The education of conscience to which Muhlenberg calls us is a task to be taken up anew each day; it involves a commitment to weave a concern for justice into our interactions with one another be they online or in person.

Cultivating Communities of Learning with Digital Media

Drawing on my experience with public writing in an Ancient Philosophy course, this faculty workshop focuses on the pedagogical affordances and limitations of public writing in digital environments. The discussion will circle around questions raised by my article, Cultivating Communities of Learning with Digital Media: Cooperative Education through Blogging and Podcasting.

Of central importance to the design of that course was the scoring rubric used to cultivate the habits and practices of public writing on the co-authored blog. I share it here so that it can be freely adapted as needed.

Tweeting the Liberal Arts @Muhlenberg #MCLA16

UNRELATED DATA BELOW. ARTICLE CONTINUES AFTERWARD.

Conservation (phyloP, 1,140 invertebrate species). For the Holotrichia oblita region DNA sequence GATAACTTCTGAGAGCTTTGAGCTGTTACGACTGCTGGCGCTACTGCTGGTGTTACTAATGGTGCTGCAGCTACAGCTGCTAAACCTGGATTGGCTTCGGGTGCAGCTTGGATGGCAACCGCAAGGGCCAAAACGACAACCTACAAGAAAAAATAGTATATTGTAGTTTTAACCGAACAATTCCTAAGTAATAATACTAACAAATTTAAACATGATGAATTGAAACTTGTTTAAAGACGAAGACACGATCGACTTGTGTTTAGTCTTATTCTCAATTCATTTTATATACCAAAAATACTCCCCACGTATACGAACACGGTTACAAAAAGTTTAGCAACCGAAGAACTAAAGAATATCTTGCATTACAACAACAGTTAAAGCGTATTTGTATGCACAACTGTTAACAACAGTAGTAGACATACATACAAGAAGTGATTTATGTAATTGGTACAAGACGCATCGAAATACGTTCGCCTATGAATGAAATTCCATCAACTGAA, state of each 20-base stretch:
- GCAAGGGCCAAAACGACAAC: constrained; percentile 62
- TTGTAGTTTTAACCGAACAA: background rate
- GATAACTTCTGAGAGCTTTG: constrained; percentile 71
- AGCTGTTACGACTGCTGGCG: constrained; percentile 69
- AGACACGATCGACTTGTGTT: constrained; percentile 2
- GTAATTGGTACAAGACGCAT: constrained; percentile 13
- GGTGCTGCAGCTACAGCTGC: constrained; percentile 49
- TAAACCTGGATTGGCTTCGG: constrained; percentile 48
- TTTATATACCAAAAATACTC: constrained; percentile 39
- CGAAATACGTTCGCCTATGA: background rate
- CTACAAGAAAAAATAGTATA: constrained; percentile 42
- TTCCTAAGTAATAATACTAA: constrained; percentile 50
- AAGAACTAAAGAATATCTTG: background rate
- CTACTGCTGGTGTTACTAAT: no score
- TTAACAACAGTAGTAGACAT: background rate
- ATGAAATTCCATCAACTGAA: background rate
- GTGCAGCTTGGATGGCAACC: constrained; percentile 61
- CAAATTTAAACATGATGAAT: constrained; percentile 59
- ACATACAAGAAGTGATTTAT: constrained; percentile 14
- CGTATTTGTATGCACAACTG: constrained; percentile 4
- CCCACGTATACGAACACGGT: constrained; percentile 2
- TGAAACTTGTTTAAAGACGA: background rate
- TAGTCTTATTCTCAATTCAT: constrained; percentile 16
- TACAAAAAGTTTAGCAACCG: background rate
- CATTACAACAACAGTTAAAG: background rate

Below are the curated posts from the interactive presentation held at Muhlenberg on February 1, 2016 at 8pm.

 

A Liberal Arts Response to #Ferguson

By | Education, The Liberal Arts, The Long Road | 3 Comments

The liberal arts have always given us powerful ways to study and understand the world we inhabit. The events in Ferguson call for a liberal arts approach because they are multidimensional. They require us to think critically, understand historically, analyze soberly, and respond ethically. This is what the liberal arts do, and it is what we hope to empower our students to do in this course.

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The Liberal Arts and Sciences and the 21st Century Land Grant Mission

By | The Liberal Arts, The Long Road | No Comments

At the beginning of the Physics, Aristotle captures something of the essence of the liberal arts and sciences as an endeavor. This path from the surface of things to a deeper understanding of their nature is the common root of all disciplines in the liberal arts and sciences; it is the passage from a superficial encounter with the environment to a more substantive engagement with the complexity of the world we inhabit.

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Beginning Anew with #PSUGenEd

By | The Administrative Life, The Liberal Arts, The Long Road, The Undergraduate Experience | No Comments